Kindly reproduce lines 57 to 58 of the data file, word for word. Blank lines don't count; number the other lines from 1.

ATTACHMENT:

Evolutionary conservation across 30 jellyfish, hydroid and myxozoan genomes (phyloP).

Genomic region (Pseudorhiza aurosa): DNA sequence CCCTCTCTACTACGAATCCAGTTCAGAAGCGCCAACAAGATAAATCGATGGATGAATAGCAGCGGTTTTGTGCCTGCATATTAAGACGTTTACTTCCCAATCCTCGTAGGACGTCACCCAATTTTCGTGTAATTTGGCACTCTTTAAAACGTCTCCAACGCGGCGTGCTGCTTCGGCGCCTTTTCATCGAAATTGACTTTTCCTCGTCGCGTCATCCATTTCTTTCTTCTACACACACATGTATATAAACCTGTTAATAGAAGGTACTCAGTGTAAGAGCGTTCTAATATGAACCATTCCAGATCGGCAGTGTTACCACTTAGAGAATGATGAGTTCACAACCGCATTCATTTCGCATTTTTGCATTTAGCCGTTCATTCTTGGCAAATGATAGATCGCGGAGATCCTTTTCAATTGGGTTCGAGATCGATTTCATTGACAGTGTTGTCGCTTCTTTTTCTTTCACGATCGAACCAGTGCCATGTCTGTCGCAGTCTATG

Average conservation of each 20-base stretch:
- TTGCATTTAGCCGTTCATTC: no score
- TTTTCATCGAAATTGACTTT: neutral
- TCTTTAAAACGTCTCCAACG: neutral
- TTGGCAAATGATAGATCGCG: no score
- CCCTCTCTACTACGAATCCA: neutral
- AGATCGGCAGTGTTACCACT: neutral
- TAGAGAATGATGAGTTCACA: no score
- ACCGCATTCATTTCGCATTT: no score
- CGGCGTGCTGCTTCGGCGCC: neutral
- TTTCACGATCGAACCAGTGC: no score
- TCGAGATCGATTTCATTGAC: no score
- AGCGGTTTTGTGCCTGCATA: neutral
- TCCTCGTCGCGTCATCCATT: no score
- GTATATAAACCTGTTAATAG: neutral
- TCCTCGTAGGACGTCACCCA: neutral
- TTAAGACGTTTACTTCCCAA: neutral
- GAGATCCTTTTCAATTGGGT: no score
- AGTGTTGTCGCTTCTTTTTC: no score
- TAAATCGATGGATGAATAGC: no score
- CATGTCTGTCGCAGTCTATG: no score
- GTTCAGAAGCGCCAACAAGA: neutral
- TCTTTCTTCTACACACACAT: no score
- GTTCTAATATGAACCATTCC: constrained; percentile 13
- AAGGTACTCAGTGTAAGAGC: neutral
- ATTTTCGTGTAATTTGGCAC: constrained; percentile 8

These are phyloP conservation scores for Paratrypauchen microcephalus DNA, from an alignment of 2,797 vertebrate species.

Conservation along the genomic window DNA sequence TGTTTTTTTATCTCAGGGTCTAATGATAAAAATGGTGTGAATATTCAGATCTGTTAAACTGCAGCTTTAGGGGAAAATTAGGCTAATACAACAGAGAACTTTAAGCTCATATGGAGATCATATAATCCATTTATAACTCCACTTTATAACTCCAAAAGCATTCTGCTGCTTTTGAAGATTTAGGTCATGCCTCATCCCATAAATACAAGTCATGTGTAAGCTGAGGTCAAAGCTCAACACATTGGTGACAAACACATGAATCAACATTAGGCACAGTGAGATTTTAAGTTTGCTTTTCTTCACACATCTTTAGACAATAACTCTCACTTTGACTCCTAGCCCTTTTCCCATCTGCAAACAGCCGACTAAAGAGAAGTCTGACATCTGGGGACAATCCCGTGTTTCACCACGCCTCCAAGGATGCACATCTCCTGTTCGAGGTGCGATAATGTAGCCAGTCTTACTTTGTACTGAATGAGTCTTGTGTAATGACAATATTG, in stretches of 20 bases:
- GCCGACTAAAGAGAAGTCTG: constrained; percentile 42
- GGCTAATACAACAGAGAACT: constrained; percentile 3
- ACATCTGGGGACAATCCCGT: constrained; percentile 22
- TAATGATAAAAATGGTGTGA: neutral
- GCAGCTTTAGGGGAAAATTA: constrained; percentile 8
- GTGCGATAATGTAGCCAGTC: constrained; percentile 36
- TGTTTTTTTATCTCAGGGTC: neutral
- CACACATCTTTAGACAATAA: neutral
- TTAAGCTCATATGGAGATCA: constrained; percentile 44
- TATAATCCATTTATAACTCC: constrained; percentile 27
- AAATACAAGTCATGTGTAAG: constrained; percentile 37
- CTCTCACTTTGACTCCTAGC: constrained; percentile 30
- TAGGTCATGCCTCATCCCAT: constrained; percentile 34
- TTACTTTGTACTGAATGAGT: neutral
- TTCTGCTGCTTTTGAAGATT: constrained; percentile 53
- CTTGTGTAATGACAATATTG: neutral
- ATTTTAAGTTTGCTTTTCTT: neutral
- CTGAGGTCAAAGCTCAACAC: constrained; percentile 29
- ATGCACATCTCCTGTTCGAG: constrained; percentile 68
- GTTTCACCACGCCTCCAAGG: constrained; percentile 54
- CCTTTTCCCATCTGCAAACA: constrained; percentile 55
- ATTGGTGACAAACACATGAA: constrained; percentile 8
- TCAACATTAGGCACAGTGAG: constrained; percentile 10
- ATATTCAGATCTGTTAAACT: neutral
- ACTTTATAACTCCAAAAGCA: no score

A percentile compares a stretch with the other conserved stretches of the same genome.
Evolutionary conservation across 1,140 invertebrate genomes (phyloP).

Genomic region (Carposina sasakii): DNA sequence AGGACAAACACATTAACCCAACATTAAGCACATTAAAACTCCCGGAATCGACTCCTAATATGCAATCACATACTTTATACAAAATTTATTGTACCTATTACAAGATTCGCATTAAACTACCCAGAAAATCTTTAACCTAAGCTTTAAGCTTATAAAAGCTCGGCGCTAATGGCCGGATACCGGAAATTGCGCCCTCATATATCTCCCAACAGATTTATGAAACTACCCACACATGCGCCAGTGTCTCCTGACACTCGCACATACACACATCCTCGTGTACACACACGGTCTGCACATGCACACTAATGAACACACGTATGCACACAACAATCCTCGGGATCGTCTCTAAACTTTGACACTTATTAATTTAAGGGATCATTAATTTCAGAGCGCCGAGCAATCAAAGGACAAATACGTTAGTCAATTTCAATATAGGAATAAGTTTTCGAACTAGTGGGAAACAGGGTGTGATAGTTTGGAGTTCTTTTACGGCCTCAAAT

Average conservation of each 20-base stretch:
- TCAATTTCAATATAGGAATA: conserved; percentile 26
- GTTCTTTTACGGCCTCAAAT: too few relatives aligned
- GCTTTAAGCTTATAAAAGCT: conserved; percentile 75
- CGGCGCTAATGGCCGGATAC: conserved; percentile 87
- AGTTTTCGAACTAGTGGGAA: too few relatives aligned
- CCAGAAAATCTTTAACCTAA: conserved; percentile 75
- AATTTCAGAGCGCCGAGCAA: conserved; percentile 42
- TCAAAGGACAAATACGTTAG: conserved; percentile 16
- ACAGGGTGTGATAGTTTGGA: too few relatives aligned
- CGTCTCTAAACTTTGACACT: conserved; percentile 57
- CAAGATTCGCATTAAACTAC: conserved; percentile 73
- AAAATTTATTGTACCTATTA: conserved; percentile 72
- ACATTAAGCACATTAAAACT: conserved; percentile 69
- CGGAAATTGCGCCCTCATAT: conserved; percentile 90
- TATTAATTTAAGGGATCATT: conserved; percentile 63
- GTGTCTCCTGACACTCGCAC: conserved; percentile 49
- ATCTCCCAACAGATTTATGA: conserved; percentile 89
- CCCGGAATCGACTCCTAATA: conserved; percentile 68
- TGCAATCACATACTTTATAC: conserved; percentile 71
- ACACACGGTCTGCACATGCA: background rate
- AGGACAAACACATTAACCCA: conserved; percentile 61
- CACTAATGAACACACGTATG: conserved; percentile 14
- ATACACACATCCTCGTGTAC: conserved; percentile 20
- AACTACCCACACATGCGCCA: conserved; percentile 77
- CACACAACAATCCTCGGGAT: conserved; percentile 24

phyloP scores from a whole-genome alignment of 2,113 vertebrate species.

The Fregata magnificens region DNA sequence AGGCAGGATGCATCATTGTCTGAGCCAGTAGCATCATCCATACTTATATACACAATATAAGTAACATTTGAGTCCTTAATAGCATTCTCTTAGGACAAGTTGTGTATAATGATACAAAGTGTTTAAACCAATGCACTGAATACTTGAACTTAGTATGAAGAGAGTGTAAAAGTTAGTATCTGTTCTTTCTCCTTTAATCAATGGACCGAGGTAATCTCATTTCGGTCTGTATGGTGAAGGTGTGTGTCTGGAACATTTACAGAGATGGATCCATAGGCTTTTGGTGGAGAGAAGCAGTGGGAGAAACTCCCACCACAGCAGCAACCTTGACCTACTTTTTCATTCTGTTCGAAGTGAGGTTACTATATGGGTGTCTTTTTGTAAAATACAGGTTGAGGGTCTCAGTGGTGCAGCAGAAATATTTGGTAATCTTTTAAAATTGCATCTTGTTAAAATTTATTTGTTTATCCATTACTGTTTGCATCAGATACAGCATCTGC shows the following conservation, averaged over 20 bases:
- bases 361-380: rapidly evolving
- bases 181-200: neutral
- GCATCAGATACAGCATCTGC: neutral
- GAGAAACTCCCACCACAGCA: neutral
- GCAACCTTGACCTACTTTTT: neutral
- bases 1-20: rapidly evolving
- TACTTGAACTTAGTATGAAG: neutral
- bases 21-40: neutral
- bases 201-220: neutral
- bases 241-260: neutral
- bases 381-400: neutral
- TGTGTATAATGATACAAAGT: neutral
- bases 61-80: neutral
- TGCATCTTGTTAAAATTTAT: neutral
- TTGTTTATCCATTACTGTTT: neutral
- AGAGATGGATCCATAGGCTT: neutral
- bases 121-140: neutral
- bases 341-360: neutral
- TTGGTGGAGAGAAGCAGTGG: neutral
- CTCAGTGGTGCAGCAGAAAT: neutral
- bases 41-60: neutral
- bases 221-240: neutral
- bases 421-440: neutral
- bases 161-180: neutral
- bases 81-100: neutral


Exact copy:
Evolutionary conservation across 1,140 invertebrate genomes (phyloP).

Genomic region (Carposina sasakii): DNA sequence AGGACAAACACATTAACCCAACATTAAGCACATTAAAACTCCCGGAATCGACTCCTAATATGCAATCACATACTTTATACAAAATTTATTGTACCTATTACAAGATTCGCATTAAACTACCCAGAAAATCTTTAACCTAAGCTTTAAGCTTATAAAAGCTCGGCGCTAATGGCCGGATACCGGAAATTGCGCCCTCATATATCTCCCAACAGATTTATGAAACTACCCACACATGCGCCAGTGTCTCCTGACACTCGCACATACACACATCCTCGTGTACACACACGGTCTGCACATGCACACTAATGAACACACGTATGCACACAACAATCCTCGGGATCGTCTCTAAACTTTGACACTTATTAATTTAAGGGATCATTAATTTCAGAGCGCCGAGCAATCAAAGGACAAATACGTTAGTCAATTTCAATATAGGAATAAGTTTTCGAACTAGTGGGAAACAGGGTGTGATAGTTTGGAGTTCTTTTACGGCCTCAAAT